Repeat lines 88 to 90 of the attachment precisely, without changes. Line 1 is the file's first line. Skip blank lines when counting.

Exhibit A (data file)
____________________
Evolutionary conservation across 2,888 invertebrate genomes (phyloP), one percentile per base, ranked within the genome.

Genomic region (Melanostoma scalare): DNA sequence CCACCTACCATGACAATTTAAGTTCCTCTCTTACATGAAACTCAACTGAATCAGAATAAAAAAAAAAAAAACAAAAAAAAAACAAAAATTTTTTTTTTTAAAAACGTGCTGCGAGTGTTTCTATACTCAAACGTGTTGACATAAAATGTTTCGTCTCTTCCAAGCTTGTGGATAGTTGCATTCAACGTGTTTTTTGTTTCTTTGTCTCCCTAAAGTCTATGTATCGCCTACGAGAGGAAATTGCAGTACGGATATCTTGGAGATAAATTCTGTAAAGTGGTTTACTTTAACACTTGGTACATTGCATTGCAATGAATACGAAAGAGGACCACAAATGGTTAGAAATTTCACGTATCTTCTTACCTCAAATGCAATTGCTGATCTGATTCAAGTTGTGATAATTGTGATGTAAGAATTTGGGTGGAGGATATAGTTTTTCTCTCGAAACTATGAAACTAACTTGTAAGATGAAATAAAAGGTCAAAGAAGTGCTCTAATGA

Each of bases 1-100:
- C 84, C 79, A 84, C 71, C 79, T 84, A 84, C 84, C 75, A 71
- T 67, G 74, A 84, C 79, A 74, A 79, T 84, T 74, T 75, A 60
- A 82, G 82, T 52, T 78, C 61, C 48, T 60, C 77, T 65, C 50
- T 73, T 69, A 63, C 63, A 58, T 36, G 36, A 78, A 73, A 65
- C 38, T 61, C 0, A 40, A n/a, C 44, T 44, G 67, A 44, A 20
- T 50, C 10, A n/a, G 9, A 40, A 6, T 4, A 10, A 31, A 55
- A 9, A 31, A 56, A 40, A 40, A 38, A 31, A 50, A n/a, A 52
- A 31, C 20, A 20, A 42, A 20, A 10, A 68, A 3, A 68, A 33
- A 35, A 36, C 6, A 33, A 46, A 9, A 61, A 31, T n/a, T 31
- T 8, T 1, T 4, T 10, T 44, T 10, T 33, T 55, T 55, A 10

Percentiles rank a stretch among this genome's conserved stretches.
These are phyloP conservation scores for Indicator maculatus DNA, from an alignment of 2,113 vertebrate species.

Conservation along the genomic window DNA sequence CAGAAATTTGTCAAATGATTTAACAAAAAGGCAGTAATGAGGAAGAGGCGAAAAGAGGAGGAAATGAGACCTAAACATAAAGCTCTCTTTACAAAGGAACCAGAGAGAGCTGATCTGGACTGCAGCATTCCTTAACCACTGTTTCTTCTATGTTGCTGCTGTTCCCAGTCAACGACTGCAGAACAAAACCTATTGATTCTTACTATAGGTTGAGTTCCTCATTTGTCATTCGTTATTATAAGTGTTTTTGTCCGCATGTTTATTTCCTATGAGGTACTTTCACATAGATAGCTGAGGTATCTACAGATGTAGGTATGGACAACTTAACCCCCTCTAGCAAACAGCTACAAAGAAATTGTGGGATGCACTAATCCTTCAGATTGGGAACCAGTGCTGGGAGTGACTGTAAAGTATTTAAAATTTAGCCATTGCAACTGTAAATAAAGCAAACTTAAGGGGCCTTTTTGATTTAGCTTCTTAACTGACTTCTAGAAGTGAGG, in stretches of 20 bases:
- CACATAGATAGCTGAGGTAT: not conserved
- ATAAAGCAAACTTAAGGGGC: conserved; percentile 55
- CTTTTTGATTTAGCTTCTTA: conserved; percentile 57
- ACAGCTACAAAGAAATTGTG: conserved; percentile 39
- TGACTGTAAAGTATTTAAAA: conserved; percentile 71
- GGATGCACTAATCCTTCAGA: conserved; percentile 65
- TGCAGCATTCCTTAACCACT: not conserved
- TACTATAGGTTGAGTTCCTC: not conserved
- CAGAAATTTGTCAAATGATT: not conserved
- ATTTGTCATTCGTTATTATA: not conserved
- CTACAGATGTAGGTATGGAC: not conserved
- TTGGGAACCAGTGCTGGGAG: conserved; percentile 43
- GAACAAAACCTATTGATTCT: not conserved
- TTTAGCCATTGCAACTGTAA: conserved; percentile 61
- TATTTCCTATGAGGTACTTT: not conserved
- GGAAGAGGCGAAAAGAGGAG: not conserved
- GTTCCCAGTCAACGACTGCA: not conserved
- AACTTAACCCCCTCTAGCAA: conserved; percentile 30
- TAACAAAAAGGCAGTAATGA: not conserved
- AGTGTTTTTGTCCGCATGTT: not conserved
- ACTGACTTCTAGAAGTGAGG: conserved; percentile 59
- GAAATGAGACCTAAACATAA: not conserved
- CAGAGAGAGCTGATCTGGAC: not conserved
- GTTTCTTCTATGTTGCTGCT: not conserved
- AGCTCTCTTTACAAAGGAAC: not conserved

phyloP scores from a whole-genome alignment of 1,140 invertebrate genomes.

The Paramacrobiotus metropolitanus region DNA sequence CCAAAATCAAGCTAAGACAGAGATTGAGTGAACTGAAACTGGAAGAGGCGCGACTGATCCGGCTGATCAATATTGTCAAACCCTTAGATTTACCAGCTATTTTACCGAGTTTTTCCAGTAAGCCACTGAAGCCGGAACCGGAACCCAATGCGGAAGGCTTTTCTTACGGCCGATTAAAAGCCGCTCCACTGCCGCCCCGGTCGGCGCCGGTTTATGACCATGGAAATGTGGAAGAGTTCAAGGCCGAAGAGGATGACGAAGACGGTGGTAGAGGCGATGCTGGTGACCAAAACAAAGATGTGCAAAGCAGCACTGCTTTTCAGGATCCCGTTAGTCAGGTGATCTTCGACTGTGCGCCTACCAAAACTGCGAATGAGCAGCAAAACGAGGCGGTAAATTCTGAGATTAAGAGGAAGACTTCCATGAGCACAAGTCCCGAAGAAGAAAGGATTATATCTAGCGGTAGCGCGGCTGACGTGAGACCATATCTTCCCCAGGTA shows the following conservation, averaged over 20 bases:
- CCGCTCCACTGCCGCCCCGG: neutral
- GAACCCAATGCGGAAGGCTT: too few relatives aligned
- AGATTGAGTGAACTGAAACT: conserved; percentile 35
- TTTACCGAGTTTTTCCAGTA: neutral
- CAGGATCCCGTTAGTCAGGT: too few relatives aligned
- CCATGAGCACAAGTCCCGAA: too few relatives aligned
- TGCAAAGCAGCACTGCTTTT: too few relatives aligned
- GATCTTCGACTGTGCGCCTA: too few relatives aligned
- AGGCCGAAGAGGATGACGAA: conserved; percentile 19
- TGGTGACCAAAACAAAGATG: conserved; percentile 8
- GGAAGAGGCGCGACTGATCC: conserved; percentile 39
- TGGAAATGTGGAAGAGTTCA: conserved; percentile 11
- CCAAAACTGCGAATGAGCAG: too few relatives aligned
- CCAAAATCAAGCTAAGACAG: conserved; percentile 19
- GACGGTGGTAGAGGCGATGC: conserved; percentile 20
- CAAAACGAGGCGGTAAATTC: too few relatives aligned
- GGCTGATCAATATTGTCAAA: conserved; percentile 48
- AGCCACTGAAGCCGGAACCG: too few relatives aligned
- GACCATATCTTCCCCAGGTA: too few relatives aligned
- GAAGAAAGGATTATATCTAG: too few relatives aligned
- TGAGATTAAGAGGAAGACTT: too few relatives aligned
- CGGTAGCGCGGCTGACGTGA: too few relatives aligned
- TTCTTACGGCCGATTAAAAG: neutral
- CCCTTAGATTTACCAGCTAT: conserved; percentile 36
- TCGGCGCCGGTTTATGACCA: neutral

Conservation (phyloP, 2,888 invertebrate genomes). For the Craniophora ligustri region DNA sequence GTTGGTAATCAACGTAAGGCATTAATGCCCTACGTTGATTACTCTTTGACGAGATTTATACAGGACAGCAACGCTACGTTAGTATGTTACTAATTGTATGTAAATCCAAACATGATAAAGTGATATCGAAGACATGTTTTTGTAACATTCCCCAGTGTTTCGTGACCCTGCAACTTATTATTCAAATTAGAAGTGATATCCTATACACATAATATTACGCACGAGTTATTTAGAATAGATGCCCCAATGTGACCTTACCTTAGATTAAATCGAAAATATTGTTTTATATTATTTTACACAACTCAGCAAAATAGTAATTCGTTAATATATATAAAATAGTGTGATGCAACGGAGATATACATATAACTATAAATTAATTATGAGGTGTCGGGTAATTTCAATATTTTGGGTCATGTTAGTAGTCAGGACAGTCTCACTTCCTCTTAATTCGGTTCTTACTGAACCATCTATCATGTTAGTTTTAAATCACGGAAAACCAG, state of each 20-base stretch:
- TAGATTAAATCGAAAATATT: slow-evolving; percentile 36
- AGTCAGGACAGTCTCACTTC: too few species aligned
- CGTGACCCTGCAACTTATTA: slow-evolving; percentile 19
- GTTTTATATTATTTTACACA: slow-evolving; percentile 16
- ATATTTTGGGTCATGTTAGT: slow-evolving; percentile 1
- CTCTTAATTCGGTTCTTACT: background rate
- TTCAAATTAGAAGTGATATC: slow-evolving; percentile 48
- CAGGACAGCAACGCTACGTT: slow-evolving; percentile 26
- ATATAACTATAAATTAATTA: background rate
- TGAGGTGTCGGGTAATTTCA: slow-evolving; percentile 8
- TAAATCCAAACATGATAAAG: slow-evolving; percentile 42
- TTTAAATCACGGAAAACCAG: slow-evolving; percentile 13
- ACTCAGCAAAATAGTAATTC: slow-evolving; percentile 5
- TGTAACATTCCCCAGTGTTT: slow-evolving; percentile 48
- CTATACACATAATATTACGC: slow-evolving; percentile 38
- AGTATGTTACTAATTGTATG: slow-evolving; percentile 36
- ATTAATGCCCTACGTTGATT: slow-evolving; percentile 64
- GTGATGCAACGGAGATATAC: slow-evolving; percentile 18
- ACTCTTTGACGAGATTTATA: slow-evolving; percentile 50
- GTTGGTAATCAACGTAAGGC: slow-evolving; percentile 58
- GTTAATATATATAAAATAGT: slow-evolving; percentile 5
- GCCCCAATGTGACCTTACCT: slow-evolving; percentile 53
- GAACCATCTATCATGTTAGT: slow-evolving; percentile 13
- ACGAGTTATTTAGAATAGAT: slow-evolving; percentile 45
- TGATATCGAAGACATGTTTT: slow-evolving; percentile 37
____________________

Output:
- ACTCTTTGACGAGATTTATA: slow-evolving; percentile 50
- GTTGGTAATCAACGTAAGGC: slow-evolving; percentile 58
- GTTAATATATATAAAATAGT: slow-evolving; percentile 5